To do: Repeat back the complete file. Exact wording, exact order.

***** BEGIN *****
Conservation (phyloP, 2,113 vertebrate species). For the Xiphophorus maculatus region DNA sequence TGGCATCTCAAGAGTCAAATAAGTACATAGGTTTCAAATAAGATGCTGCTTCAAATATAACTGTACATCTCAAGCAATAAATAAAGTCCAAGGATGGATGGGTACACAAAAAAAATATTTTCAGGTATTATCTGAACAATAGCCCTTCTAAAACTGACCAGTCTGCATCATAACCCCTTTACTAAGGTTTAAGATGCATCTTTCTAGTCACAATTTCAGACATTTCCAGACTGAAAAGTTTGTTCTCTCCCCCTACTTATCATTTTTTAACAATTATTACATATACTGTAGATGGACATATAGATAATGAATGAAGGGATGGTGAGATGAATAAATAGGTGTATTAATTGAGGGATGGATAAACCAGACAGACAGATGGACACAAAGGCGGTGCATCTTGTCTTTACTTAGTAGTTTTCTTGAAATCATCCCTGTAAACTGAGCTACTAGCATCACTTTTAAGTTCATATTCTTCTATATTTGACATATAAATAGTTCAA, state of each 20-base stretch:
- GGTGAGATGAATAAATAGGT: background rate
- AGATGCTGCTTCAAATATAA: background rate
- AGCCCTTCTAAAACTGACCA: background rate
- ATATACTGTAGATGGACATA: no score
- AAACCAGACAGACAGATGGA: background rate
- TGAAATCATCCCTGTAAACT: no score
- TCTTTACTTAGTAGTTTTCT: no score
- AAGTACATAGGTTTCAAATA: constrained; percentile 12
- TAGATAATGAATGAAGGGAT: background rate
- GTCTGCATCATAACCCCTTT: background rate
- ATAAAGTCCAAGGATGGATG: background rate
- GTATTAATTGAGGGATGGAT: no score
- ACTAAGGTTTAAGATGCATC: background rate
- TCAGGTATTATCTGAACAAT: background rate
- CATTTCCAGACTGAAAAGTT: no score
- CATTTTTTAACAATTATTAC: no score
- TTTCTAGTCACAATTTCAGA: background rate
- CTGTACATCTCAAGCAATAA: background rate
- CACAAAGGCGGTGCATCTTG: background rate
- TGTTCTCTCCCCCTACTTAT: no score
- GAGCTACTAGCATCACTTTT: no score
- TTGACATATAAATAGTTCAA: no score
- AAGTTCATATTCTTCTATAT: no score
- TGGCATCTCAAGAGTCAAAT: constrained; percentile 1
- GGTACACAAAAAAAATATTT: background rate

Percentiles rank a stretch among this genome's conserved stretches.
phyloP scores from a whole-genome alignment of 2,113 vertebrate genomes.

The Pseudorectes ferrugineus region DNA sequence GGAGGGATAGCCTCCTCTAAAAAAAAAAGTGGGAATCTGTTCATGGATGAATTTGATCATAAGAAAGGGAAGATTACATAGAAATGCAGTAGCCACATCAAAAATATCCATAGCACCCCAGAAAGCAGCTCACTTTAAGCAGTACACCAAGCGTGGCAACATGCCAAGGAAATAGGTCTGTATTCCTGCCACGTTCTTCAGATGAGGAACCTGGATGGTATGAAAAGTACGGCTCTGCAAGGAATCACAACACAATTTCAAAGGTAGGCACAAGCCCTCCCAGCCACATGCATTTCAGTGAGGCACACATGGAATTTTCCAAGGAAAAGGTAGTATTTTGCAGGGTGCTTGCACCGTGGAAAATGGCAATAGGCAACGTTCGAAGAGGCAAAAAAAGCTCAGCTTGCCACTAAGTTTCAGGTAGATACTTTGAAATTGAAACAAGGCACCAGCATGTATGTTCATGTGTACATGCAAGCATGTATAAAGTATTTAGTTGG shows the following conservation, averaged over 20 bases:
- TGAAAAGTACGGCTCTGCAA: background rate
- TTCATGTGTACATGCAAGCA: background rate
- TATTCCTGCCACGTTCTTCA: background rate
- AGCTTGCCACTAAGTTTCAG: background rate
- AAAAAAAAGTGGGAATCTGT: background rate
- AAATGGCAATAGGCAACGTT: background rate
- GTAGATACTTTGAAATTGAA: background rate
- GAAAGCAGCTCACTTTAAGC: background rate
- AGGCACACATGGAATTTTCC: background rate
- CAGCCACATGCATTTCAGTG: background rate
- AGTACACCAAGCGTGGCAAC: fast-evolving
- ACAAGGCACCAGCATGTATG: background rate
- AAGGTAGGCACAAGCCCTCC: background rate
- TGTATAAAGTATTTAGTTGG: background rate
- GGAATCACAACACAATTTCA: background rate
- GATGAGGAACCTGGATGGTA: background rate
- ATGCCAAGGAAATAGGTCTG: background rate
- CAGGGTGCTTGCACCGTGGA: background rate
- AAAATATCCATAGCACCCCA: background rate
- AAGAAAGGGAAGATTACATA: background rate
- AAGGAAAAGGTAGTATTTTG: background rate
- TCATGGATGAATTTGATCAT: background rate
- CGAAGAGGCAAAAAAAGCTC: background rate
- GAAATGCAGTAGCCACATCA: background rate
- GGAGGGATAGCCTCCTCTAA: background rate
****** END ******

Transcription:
Conservation (phyloP, 2,113 vertebrate species). For the Xiphophorus maculatus region DNA sequence TGGCATCTCAAGAGTCAAATAAGTACATAGGTTTCAAATAAGATGCTGCTTCAAATATAACTGTACATCTCAAGCAATAAATAAAGTCCAAGGATGGATGGGTACACAAAAAAAATATTTTCAGGTATTATCTGAACAATAGCCCTTCTAAAACTGACCAGTCTGCATCATAACCCCTTTACTAAGGTTTAAGATGCATCTTTCTAGTCACAATTTCAGACATTTCCAGACTGAAAAGTTTGTTCTCTCCCCCTACTTATCATTTTTTAACAATTATTACATATACTGTAGATGGACATATAGATAATGAATGAAGGGATGGTGAGATGAATAAATAGGTGTATTAATTGAGGGATGGATAAACCAGACAGACAGATGGACACAAAGGCGGTGCATCTTGTCTTTACTTAGTAGTTTTCTTGAAATCATCCCTGTAAACTGAGCTACTAGCATCACTTTTAAGTTCATATTCTTCTATATTTGACATATAAATAGTTCAA, state of each 20-base stretch:
- GGTGAGATGAATAAATAGGT: background rate
- AGATGCTGCTTCAAATATAA: background rate
- AGCCCTTCTAAAACTGACCA: background rate
- ATATACTGTAGATGGACATA: no score
- AAACCAGACAGACAGATGGA: background rate
- TGAAATCATCCCTGTAAACT: no score
- TCTTTACTTAGTAGTTTTCT: no score
- AAGTACATAGGTTTCAAATA: constrained; percentile 12
- TAGATAATGAATGAAGGGAT: background rate
- GTCTGCATCATAACCCCTTT: background rate
- ATAAAGTCCAAGGATGGATG: background rate
- GTATTAATTGAGGGATGGAT: no score
- ACTAAGGTTTAAGATGCATC: background rate
- TCAGGTATTATCTGAACAAT: background rate
- CATTTCCAGACTGAAAAGTT: no score
- CATTTTTTAACAATTATTAC: no score
- TTTCTAGTCACAATTTCAGA: background rate
- CTGTACATCTCAAGCAATAA: background rate
- CACAAAGGCGGTGCATCTTG: background rate
- TGTTCTCTCCCCCTACTTAT: no score
- GAGCTACTAGCATCACTTTT: no score
- TTGACATATAAATAGTTCAA: no score
- AAGTTCATATTCTTCTATAT: no score
- TGGCATCTCAAGAGTCAAAT: constrained; percentile 1
- GGTACACAAAAAAAATATTT: background rate

Percentiles rank a stretch among this genome's conserved stretches.
phyloP scores from a whole-genome alignment of 2,113 vertebrate genomes.

The Pseudorectes ferrugineus region DNA sequence GGAGGGATAGCCTCCTCTAAAAAAAAAAGTGGGAATCTGTTCATGGATGAATTTGATCATAAGAAAGGGAAGATTACATAGAAATGCAGTAGCCACATCAAAAATATCCATAGCACCCCAGAAAGCAGCTCACTTTAAGCAGTACACCAAGCGTGGCAACATGCCAAGGAAATAGGTCTGTATTCCTGCCACGTTCTTCAGATGAGGAACCTGGATGGTATGAAAAGTACGGCTCTGCAAGGAATCACAACACAATTTCAAAGGTAGGCACAAGCCCTCCCAGCCACATGCATTTCAGTGAGGCACACATGGAATTTTCCAAGGAAAAGGTAGTATTTTGCAGGGTGCTTGCACCGTGGAAAATGGCAATAGGCAACGTTCGAAGAGGCAAAAAAAGCTCAGCTTGCCACTAAGTTTCAGGTAGATACTTTGAAATTGAAACAAGGCACCAGCATGTATGTTCATGTGTACATGCAAGCATGTATAAAGTATTTAGTTGG shows the following conservation, averaged over 20 bases:
- TGAAAAGTACGGCTCTGCAA: background rate
- TTCATGTGTACATGCAAGCA: background rate
- TATTCCTGCCACGTTCTTCA: background rate
- AGCTTGCCACTAAGTTTCAG: background rate
- AAAAAAAAGTGGGAATCTGT: background rate
- AAATGGCAATAGGCAACGTT: background rate
- GTAGATACTTTGAAATTGAA: background rate
- GAAAGCAGCTCACTTTAAGC: background rate
- AGGCACACATGGAATTTTCC: background rate
- CAGCCACATGCATTTCAGTG: background rate
- AGTACACCAAGCGTGGCAAC: fast-evolving
- ACAAGGCACCAGCATGTATG: background rate
- AAGGTAGGCACAAGCCCTCC: background rate
- TGTATAAAGTATTTAGTTGG: background rate
- GGAATCACAACACAATTTCA: background rate
- GATGAGGAACCTGGATGGTA: background rate
- ATGCCAAGGAAATAGGTCTG: background rate
- CAGGGTGCTTGCACCGTGGA: background rate
- AAAATATCCATAGCACCCCA: background rate
- AAGAAAGGGAAGATTACATA: background rate
- AAGGAAAAGGTAGTATTTTG: background rate
- TCATGGATGAATTTGATCAT: background rate
- CGAAGAGGCAAAAAAAGCTC: background rate
- GAAATGCAGTAGCCACATCA: background rate
- GGAGGGATAGCCTCCTCTAA: background rate